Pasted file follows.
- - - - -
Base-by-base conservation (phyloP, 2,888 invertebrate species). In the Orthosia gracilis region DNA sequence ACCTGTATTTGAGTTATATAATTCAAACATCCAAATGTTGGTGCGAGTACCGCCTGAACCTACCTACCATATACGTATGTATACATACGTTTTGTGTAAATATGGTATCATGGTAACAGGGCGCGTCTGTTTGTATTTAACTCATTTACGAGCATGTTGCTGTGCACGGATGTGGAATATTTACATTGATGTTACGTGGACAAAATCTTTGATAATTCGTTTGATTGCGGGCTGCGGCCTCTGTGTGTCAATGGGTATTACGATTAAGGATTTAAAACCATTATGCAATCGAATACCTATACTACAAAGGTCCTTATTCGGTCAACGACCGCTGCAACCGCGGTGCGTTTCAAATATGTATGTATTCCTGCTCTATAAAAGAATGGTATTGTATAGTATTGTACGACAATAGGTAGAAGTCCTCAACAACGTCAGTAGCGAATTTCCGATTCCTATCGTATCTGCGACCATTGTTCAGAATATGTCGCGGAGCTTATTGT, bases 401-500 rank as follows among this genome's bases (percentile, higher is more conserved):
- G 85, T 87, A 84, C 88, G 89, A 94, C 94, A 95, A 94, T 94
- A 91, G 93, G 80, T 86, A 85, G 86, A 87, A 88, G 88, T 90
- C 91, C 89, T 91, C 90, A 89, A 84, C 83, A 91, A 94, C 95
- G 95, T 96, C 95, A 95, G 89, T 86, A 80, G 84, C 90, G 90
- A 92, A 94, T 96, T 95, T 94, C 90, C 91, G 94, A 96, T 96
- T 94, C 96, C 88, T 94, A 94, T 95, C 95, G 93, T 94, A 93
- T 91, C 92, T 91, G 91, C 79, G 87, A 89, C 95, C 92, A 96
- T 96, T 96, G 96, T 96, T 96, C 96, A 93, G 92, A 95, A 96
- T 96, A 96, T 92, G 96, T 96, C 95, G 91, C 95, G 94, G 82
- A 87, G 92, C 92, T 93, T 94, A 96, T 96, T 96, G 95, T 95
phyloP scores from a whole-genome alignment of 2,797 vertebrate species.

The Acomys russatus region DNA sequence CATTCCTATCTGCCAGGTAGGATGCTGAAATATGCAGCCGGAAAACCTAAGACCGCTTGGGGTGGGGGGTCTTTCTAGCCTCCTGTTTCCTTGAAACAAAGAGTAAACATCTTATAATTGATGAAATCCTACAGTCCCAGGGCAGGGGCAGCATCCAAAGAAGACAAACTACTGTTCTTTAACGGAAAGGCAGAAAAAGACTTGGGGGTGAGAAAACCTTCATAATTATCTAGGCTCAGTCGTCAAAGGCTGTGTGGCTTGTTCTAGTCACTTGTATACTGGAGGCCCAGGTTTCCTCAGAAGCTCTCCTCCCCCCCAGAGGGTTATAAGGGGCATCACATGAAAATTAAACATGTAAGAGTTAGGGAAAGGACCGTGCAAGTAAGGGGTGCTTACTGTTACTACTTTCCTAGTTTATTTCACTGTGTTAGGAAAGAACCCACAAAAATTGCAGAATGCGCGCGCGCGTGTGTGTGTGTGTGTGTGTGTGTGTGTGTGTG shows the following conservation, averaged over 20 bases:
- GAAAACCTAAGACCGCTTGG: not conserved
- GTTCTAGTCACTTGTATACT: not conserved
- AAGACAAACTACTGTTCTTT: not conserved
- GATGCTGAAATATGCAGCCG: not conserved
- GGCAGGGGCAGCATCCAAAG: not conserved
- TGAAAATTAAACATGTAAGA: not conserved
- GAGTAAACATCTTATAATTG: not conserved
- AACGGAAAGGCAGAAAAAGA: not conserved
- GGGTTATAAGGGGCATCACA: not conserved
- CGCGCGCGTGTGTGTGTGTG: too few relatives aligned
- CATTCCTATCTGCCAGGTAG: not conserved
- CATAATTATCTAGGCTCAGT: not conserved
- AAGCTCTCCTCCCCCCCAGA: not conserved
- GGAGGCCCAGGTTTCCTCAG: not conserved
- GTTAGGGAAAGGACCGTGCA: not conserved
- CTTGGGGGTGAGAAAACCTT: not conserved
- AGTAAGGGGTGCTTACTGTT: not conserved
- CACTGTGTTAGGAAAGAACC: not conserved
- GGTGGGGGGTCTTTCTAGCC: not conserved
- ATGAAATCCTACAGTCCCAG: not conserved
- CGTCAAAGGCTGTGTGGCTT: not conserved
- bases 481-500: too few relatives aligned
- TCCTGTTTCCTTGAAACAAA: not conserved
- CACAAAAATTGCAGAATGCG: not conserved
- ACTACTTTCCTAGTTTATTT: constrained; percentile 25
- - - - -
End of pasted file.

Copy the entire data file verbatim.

Base-by-base conservation (phyloP, 2,888 invertebrate species). In the Orthosia gracilis region DNA sequence ACCTGTATTTGAGTTATATAATTCAAACATCCAAATGTTGGTGCGAGTACCGCCTGAACCTACCTACCATATACGTATGTATACATACGTTTTGTGTAAATATGGTATCATGGTAACAGGGCGCGTCTGTTTGTATTTAACTCATTTACGAGCATGTTGCTGTGCACGGATGTGGAATATTTACATTGATGTTACGTGGACAAAATCTTTGATAATTCGTTTGATTGCGGGCTGCGGCCTCTGTGTGTCAATGGGTATTACGATTAAGGATTTAAAACCATTATGCAATCGAATACCTATACTACAAAGGTCCTTATTCGGTCAACGACCGCTGCAACCGCGGTGCGTTTCAAATATGTATGTATTCCTGCTCTATAAAAGAATGGTATTGTATAGTATTGTACGACAATAGGTAGAAGTCCTCAACAACGTCAGTAGCGAATTTCCGATTCCTATCGTATCTGCGACCATTGTTCAGAATATGTCGCGGAGCTTATTGT, bases 401-500 rank as follows among this genome's bases (percentile, higher is more conserved):
- G 85, T 87, A 84, C 88, G 89, A 94, C 94, A 95, A 94, T 94
- A 91, G 93, G 80, T 86, A 85, G 86, A 87, A 88, G 88, T 90
- C 91, C 89, T 91, C 90, A 89, A 84, C 83, A 91, A 94, C 95
- G 95, T 96, C 95, A 95, G 89, T 86, A 80, G 84, C 90, G 90
- A 92, A 94, T 96, T 95, T 94, C 90, C 91, G 94, A 96, T 96
- T 94, C 96, C 88, T 94, A 94, T 95, C 95, G 93, T 94, A 93
- T 91, C 92, T 91, G 91, C 79, G 87, A 89, C 95, C 92, A 96
- T 96, T 96, G 96, T 96, T 96, C 96, A 93, G 92, A 95, A 96
- T 96, A 96, T 92, G 96, T 96, C 95, G 91, C 95, G 94, G 82
- A 87, G 92, C 92, T 93, T 94, A 96, T 96, T 96, G 95, T 95
phyloP scores from a whole-genome alignment of 2,797 vertebrate species.

The Acomys russatus region DNA sequence CATTCCTATCTGCCAGGTAGGATGCTGAAATATGCAGCCGGAAAACCTAAGACCGCTTGGGGTGGGGGGTCTTTCTAGCCTCCTGTTTCCTTGAAACAAAGAGTAAACATCTTATAATTGATGAAATCCTACAGTCCCAGGGCAGGGGCAGCATCCAAAGAAGACAAACTACTGTTCTTTAACGGAAAGGCAGAAAAAGACTTGGGGGTGAGAAAACCTTCATAATTATCTAGGCTCAGTCGTCAAAGGCTGTGTGGCTTGTTCTAGTCACTTGTATACTGGAGGCCCAGGTTTCCTCAGAAGCTCTCCTCCCCCCCAGAGGGTTATAAGGGGCATCACATGAAAATTAAACATGTAAGAGTTAGGGAAAGGACCGTGCAAGTAAGGGGTGCTTACTGTTACTACTTTCCTAGTTTATTTCACTGTGTTAGGAAAGAACCCACAAAAATTGCAGAATGCGCGCGCGCGTGTGTGTGTGTGTGTGTGTGTGTGTGTGTGTG shows the following conservation, averaged over 20 bases:
- GAAAACCTAAGACCGCTTGG: not conserved
- GTTCTAGTCACTTGTATACT: not conserved
- AAGACAAACTACTGTTCTTT: not conserved
- GATGCTGAAATATGCAGCCG: not conserved
- GGCAGGGGCAGCATCCAAAG: not conserved
- TGAAAATTAAACATGTAAGA: not conserved
- GAGTAAACATCTTATAATTG: not conserved
- AACGGAAAGGCAGAAAAAGA: not conserved
- GGGTTATAAGGGGCATCACA: not conserved
- CGCGCGCGTGTGTGTGTGTG: too few relatives aligned
- CATTCCTATCTGCCAGGTAG: not conserved
- CATAATTATCTAGGCTCAGT: not conserved
- AAGCTCTCCTCCCCCCCAGA: not conserved
- GGAGGCCCAGGTTTCCTCAG: not conserved
- GTTAGGGAAAGGACCGTGCA: not conserved
- CTTGGGGGTGAGAAAACCTT: not conserved
- AGTAAGGGGTGCTTACTGTT: not conserved
- CACTGTGTTAGGAAAGAACC: not conserved
- GGTGGGGGGTCTTTCTAGCC: not conserved
- ATGAAATCCTACAGTCCCAG: not conserved
- CGTCAAAGGCTGTGTGGCTT: not conserved
- bases 481-500: too few relatives aligned
- TCCTGTTTCCTTGAAACAAA: not conserved
- CACAAAAATTGCAGAATGCG: not conserved
- ACTACTTTCCTAGTTTATTT: constrained; percentile 25